UK GIB invests in 'first of its kind' wood-to-energy plant

The UK Green Investment Bank (GIB) has today announced an investment project that will see a new 10.3MW renewable energy plant built in Tyseley, Birmingham.

With a consortium of investors putting a total of $47.8m into the project, the plant will use a new gasification technology that will convert recovered wood into electricity.

With a consortium of investors putting a total of $47.8m into the project, the plant will use a new gasification technology that will convert recovered wood into electricity.

With a consortium of investors putting a total of $47.8m into the project, the plant will use a new gasification technology that will convert recovered wood into electricity.

The technology is a form of advanced thermal treatment of waste, where the carbon-based material in the waste is converted into a gas which is used to raise steam. This is then passed through a turbine to produce electricity.

Over its expected 20 year lifetime, the new plant is expected to supply enough renewable energy to power 17,000 homes each year and deliver a reduction in greenhouse gas emissions of around 2.1 million tonnes of CO2 equivalent. It will also save approximately 1.3 million tonnes of wood from landfill.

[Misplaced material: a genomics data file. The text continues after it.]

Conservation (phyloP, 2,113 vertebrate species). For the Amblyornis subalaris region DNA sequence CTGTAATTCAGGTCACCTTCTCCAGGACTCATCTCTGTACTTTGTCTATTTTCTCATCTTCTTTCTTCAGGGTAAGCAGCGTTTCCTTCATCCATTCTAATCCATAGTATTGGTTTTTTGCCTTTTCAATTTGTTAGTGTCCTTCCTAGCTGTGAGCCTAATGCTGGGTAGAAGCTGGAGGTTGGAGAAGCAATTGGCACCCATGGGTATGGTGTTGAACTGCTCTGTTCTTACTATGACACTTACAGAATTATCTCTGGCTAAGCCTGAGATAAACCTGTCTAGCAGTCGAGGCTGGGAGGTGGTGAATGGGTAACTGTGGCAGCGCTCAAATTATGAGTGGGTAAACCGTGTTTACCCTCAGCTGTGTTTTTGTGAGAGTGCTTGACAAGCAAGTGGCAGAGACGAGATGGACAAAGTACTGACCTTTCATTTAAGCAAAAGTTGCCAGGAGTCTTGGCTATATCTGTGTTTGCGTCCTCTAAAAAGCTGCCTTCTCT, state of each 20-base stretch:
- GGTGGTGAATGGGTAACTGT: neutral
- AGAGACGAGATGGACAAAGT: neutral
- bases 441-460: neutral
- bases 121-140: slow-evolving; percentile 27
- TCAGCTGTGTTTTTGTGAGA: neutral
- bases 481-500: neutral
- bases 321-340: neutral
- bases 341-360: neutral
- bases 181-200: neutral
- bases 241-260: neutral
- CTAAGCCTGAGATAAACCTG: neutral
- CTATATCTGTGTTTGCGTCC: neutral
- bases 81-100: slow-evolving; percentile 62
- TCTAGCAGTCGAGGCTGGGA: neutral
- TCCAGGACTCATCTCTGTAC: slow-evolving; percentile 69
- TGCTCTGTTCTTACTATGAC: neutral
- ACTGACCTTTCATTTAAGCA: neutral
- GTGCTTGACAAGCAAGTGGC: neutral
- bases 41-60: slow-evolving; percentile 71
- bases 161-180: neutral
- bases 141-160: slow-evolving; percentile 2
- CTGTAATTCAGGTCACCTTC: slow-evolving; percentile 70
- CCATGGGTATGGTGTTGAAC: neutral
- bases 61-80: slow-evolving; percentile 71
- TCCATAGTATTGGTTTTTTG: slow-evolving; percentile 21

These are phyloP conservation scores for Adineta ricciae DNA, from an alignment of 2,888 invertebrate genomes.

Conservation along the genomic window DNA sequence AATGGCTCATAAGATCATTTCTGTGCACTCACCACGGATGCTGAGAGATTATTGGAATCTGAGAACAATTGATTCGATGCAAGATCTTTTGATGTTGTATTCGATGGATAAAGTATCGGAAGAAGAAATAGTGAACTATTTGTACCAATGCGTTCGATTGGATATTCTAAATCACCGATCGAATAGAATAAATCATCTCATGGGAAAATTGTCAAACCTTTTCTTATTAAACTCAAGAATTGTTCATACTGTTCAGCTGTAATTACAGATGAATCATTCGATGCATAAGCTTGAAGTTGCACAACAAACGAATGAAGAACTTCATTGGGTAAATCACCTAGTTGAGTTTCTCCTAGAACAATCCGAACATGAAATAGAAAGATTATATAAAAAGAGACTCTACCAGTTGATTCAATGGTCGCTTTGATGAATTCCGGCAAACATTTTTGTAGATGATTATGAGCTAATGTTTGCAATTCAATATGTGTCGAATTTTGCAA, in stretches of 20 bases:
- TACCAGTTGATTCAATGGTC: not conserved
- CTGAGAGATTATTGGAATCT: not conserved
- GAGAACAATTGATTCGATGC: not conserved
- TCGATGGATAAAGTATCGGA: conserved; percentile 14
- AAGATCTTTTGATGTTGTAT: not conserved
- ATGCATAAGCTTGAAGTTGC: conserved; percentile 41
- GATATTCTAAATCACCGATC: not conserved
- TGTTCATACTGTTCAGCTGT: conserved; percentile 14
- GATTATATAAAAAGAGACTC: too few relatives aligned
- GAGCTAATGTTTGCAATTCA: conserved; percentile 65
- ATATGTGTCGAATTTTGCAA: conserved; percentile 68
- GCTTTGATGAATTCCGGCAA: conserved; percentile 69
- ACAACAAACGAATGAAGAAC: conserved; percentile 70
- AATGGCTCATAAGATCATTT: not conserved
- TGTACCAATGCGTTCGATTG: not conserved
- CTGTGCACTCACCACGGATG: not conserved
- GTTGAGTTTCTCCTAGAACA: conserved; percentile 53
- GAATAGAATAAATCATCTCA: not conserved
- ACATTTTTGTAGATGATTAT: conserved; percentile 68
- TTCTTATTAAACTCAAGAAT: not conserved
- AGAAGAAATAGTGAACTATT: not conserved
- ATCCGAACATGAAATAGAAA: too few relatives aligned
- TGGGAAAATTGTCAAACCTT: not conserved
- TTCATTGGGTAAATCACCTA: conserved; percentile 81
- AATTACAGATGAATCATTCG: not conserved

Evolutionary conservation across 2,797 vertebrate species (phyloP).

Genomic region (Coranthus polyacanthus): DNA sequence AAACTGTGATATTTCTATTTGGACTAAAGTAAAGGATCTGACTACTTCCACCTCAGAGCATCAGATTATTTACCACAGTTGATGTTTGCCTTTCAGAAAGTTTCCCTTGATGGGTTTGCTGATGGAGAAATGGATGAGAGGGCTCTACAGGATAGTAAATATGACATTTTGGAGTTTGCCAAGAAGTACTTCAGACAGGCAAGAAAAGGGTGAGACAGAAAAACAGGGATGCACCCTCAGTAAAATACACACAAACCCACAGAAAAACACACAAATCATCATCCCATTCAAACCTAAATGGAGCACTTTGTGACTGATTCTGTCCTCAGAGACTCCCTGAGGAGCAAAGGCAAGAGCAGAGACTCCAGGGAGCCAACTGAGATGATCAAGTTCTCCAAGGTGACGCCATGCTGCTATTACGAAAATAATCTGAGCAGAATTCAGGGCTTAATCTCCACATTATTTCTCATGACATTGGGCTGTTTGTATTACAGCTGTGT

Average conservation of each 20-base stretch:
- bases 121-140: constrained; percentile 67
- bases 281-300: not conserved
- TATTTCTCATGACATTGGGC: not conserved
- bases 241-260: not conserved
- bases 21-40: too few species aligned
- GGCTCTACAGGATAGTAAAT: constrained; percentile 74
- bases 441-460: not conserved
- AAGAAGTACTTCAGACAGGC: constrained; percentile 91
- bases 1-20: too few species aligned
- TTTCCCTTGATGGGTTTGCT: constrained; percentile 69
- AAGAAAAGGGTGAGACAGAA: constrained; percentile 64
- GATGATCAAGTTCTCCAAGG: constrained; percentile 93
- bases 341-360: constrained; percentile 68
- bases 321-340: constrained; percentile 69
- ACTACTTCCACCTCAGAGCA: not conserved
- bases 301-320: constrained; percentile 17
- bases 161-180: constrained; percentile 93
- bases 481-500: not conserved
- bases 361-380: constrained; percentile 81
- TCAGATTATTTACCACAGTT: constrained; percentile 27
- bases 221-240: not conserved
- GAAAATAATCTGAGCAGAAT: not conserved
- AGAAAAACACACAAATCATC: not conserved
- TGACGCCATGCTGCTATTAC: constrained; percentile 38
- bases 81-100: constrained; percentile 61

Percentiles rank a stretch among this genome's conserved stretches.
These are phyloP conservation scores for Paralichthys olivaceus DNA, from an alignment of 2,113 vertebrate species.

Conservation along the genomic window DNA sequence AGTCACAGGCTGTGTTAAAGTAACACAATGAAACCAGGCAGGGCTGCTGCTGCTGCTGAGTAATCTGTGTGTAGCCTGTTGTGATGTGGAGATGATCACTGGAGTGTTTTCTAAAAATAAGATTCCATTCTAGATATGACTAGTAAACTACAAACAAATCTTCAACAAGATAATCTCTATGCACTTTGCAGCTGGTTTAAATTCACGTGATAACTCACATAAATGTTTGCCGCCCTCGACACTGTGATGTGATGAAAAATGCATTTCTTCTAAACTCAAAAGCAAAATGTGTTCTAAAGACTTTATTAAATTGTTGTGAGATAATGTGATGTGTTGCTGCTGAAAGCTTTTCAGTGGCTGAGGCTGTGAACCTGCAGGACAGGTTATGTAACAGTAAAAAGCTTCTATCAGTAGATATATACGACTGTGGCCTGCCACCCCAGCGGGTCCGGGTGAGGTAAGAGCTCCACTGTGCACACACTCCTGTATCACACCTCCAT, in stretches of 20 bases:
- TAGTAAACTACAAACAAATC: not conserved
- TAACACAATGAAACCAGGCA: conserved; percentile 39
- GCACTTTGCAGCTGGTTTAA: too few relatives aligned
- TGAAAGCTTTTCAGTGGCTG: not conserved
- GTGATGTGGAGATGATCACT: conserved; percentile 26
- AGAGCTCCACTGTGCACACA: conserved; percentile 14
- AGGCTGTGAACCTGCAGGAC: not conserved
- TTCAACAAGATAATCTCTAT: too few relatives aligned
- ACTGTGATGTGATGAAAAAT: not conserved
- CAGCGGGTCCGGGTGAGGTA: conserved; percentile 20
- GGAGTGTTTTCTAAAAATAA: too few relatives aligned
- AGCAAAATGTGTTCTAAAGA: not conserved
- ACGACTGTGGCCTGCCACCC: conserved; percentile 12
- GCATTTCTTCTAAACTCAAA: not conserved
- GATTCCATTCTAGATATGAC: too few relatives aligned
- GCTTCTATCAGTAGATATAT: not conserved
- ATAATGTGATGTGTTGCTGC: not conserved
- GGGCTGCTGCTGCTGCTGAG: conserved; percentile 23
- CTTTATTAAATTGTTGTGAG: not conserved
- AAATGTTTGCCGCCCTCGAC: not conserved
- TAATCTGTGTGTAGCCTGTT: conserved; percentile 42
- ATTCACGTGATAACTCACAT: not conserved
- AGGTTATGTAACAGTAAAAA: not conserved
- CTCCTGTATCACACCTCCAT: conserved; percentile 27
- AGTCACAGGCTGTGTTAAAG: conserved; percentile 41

UK GIB chief executive Shaun Kingsbury said: "As the UK works towards its targets to generate more power from green sources, it's important that we bring on new technologies. I'm pleased the Green Investment Bank has been able to support the first gasification plant of its kind in the UK and hope it offers a positive demonstration effect that others will follow.

"The project also highlights the wider economic benefits of investing in new green technologies with a hundred new jobs to construct the plant, 19 good quality new jobs in its ongoing operation and a long term contract for a local small business."

Business Secretary Vince Cable said he was "encouraged" to see the new technology come to the UK for the first time.

"This investment will create green jobs and help the environment by reducing carbon emissions and converting wood diverted from landfill into cleaner energy for thousands of homes and businesses. It is also good news for the local area helping to build a stronger economy by creating over 100 private sector jobs in Birmingham."

Leigh Stringer


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